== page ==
The clichés about the Israeli-Palestinian violence are bubbling up once again, proving to be more inapt than ever.

An Israeli girl leaves a bomb shelter in the southern city of Ashkelon on Wednesday. (REUTERS/Baz Ratner)

“This should end as soon as possible.” No one wants war and any deaths of innocents are tragic, but the worst outcome is to leave Hamas with sufficient force and confidence to resume its missile strikes at will. Having brought this crisis on, despite an Israeli truce offer, Hamas cannot be allowed to come away with the conviction that it can lob missiles at civilians and then count on the “international community” to bail them out. The stakes are high for Israel, especially so since Hamas’s patron in Tehran is looking at the response to provocation. It  is also critical for Egypt, which must deal with the granddaddy of Hamas — the Muslim Brotherhood — to see Hamas decimated. For Israel, for our allies in the region and for our own security, the perception must be reversed that Iran and its proxies (be they Syria or Hamas) can act at will.

“No Israeli has been killed so what’s the big deal?” Since the beginning of the year, more than 450 rockets have been fired from Gaza into Israel. Perhaps Americans can’t conceive of racing to bomb shelters, the constant fear of attack, the disruption of ordinary life, the economic dislocation Israelis endure. But they’d do well to put themselves in the shoes of innocents or to imagine their children in them. Hamas’s inability to target its rockets makes the uncertainty and arbitrary nature of the attacks all the more acute. Let’s be clear: This is a war crime. Those who fancy international norms as important limits on bad actors should be especially supportive of the effort to show that no systematic terrorization of the population will succeed. (President Obama came up with excuses not to respond with force to another war crime — use of chemical weapons — and lo and behold we now see many more chemical weapons attacks.)

“Neither side really wanted this.” Sorry, Hamas plainly did. Former deputy national security adviser Elliott Abrams has made the convincing case that Hamas escalated and refused truce offers specifically because it wanted to induce a response, claim martyrdom and re-establish itself as a player in the region. (“When increased levels of rocket fire began about a week ago, Israeli prime minister Netanyahu responded with restraint. He sent clear messages to Hamas in public statements, and via Turkey, Jordan, and Egypt, that he wanted no war, and no incursion into Gaza; if the rocket attacks ended, this confrontation would be over. But Hamas chose to increase the pace of firing, guaranteeing an Israeli response. . . . The economic situation in Gaza is dire, due both the reduced Iranian support and to the closure of the border with Egypt by the Egyptian Army. Gazans are unhappy with Hamas, due to the repression and corruption they see in its rule in Gaza, and to the economic situation.”)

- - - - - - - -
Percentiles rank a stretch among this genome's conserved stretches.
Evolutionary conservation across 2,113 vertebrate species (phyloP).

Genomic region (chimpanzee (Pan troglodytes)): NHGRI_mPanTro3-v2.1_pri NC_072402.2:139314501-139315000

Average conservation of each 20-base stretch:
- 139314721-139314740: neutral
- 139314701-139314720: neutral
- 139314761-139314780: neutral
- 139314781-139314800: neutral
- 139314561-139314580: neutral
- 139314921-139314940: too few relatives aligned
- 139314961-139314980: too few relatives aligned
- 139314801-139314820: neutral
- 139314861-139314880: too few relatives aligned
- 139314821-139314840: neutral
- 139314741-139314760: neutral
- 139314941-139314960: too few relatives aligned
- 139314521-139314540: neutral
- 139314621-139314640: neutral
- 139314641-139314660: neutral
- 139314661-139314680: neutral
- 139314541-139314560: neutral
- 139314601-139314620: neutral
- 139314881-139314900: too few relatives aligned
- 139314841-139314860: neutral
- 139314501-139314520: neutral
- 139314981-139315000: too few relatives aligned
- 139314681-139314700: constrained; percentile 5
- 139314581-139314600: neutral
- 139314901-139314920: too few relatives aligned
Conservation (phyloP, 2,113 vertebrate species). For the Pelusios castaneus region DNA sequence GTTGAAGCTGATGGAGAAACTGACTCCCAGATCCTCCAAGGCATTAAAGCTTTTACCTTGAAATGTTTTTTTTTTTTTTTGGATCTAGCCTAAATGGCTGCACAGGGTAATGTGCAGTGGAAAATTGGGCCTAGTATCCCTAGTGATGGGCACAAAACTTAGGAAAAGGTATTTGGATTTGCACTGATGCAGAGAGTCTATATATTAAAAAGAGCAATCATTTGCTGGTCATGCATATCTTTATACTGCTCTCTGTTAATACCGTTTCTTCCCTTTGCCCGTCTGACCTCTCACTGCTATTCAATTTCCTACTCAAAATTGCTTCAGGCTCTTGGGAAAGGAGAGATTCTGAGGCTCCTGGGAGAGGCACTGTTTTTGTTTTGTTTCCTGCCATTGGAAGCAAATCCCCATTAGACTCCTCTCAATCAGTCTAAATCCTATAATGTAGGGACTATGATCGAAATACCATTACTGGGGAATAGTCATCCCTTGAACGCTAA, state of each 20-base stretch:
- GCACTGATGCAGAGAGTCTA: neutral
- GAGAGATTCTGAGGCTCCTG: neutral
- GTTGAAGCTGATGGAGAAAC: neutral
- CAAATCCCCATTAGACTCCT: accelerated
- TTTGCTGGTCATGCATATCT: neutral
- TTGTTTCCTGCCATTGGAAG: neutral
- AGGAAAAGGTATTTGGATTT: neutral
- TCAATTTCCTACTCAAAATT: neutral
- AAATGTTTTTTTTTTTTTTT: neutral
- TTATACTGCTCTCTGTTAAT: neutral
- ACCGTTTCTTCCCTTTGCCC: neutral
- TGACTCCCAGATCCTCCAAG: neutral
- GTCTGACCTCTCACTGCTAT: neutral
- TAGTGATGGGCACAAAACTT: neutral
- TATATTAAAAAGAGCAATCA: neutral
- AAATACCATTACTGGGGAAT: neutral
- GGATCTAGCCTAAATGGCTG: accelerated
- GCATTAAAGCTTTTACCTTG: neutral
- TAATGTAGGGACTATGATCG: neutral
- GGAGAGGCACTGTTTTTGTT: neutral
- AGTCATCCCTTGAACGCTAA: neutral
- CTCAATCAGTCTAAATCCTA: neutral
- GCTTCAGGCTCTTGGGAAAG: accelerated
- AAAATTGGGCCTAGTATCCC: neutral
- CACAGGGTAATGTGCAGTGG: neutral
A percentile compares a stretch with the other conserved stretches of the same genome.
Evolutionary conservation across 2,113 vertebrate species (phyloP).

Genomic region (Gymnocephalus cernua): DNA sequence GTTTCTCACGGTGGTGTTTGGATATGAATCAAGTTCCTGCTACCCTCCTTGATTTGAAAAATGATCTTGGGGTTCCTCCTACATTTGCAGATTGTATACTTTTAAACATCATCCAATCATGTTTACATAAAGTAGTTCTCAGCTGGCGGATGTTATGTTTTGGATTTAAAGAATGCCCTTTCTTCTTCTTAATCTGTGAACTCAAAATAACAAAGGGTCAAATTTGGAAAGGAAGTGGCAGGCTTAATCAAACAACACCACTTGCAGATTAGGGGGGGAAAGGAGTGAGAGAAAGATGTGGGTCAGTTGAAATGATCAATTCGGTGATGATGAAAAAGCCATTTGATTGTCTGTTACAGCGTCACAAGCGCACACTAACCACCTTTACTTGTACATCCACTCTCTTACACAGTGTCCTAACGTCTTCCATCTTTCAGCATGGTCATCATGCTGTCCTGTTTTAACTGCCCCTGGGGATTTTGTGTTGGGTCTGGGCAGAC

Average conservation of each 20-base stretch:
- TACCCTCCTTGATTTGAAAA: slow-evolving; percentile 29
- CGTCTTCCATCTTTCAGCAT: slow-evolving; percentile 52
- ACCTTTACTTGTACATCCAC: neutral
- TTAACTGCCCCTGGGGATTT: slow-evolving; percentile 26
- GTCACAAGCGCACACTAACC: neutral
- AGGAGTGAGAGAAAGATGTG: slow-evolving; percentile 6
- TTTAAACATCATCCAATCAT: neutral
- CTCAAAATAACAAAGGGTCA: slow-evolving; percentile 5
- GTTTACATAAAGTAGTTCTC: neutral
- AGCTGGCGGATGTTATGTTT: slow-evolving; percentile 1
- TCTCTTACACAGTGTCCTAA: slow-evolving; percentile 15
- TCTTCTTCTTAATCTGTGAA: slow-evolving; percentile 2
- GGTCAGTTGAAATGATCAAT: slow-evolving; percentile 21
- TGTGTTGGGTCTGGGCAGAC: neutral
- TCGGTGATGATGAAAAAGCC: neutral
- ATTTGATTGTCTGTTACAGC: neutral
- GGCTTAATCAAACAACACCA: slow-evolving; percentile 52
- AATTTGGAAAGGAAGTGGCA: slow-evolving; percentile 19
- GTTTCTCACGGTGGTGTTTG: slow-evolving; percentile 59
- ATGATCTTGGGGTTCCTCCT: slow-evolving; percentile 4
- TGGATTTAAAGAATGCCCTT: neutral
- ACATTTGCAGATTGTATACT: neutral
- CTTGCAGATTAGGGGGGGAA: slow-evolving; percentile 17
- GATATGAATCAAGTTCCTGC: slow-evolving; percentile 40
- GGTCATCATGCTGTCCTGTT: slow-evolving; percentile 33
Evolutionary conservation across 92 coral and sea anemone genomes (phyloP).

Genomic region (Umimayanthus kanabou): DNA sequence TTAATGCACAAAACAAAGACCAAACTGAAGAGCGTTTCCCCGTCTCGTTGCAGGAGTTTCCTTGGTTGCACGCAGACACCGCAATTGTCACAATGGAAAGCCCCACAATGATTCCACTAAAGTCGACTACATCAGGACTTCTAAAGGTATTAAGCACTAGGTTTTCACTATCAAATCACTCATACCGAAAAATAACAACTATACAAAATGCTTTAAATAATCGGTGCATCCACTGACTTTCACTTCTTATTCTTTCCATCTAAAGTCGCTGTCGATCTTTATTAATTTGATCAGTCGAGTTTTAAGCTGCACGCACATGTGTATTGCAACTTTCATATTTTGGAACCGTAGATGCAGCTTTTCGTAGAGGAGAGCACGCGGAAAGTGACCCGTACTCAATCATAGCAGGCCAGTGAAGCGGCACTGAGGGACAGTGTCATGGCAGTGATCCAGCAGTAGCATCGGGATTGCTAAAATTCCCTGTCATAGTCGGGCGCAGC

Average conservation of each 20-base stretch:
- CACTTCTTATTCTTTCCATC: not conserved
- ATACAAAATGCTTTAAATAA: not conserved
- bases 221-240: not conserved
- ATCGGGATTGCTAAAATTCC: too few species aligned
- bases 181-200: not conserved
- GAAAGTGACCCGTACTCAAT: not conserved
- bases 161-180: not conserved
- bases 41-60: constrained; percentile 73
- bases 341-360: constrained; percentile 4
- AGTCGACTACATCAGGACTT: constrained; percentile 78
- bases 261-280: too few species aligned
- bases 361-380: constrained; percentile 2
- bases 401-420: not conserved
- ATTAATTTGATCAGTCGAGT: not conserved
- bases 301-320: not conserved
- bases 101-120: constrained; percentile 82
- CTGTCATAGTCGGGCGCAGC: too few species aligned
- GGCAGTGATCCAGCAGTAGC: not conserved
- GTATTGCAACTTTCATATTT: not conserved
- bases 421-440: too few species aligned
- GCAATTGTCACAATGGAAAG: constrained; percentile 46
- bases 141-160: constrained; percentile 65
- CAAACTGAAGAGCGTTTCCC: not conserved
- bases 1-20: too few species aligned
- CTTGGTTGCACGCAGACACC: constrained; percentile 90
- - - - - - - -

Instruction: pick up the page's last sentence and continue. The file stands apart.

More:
“We need the ‘peace process’ back!” Actually, that is part of why we arrived at the current state of affairs. The Post editorial board observes, “In our view, the failed U.S. effort, with its tight timetable and disregard for the obvious unwillingness of leaders on both sides, merely raised expectations that could not be met, making a backlash inevitable.” Unfortunately “a more patient, incremental and sustainable effort to restore trust between Israelis and Palestinians, improve economic conditions in the West Bank and Gaza, and create the foundations for an eventual settlement” is impossible so long as Fatah remains locked in a “unity government” with the terrorists lobbing weapons.

The Obama administration is desperately looking for a way to establish credibility and relevance. The way to do that is not to fall back on grossly inaccurate clichés and worsen the perception that we treat common enemies of Israel and the United States as responsible actors. They are not. To minimize evil or allow its embers to keep burning, surely to flare up again, would only worsen the impression that America is uncommitted to allies and to the war against jihadists. For once, the administration should be determined to level aggressors and acknowledge there is no peace and no progress so long as Hamas acts with impunity.